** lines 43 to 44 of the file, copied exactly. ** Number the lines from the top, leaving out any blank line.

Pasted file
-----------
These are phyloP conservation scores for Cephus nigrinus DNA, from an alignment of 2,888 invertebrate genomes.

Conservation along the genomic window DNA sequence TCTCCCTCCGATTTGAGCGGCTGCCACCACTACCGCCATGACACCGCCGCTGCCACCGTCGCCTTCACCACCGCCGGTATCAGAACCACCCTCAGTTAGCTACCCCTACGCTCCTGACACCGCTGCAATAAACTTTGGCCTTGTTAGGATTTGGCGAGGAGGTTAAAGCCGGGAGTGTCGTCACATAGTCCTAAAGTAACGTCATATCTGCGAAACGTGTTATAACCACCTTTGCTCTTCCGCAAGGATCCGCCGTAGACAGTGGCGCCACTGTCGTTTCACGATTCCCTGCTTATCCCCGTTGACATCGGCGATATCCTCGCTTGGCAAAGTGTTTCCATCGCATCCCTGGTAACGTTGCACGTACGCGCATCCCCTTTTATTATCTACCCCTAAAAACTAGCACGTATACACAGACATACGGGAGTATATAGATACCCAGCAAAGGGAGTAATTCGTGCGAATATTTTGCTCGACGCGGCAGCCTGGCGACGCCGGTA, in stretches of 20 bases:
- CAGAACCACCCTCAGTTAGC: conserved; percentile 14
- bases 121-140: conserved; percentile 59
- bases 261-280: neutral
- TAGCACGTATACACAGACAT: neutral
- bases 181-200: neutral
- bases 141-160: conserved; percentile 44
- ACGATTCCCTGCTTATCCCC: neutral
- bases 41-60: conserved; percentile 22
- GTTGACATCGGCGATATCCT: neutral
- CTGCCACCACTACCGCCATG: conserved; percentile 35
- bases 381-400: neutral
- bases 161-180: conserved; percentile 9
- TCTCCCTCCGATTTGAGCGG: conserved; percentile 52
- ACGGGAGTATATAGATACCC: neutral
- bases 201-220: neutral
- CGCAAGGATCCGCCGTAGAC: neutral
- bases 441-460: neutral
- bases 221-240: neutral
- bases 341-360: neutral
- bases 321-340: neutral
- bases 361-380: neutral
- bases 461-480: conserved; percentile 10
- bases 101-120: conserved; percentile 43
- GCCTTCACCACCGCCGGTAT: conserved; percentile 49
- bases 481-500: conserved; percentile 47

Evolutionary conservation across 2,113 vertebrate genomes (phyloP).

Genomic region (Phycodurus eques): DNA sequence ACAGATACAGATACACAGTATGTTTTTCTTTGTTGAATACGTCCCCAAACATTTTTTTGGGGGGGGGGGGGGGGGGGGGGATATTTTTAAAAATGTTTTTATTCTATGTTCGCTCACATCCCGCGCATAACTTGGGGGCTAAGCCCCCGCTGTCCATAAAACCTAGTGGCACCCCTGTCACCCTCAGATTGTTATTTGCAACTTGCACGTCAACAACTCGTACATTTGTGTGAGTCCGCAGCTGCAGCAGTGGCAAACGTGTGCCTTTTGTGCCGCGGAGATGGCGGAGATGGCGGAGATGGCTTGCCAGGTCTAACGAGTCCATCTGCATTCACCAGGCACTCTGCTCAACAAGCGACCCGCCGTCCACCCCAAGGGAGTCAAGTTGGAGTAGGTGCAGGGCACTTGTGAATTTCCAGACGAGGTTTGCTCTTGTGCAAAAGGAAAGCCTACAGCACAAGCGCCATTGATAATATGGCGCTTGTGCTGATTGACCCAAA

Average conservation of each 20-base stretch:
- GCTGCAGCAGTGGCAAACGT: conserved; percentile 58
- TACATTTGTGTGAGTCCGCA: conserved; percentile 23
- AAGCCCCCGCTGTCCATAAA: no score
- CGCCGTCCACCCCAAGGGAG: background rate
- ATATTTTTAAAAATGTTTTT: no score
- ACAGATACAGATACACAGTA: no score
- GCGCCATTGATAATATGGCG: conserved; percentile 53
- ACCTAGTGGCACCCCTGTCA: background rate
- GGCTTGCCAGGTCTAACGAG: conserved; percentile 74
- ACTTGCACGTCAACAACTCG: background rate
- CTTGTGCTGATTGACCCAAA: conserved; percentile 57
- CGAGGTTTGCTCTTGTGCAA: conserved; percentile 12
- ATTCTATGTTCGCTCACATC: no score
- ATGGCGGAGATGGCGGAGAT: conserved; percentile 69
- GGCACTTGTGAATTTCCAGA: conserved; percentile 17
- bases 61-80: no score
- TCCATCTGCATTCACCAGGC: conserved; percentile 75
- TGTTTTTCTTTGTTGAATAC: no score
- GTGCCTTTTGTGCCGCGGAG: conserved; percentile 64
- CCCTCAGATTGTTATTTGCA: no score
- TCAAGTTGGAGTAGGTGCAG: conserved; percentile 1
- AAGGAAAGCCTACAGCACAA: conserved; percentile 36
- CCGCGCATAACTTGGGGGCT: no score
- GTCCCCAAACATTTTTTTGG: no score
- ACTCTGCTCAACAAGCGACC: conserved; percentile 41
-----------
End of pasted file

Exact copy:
- ATTCTATGTTCGCTCACATC: no score
- ATGGCGGAGATGGCGGAGAT: conserved; percentile 69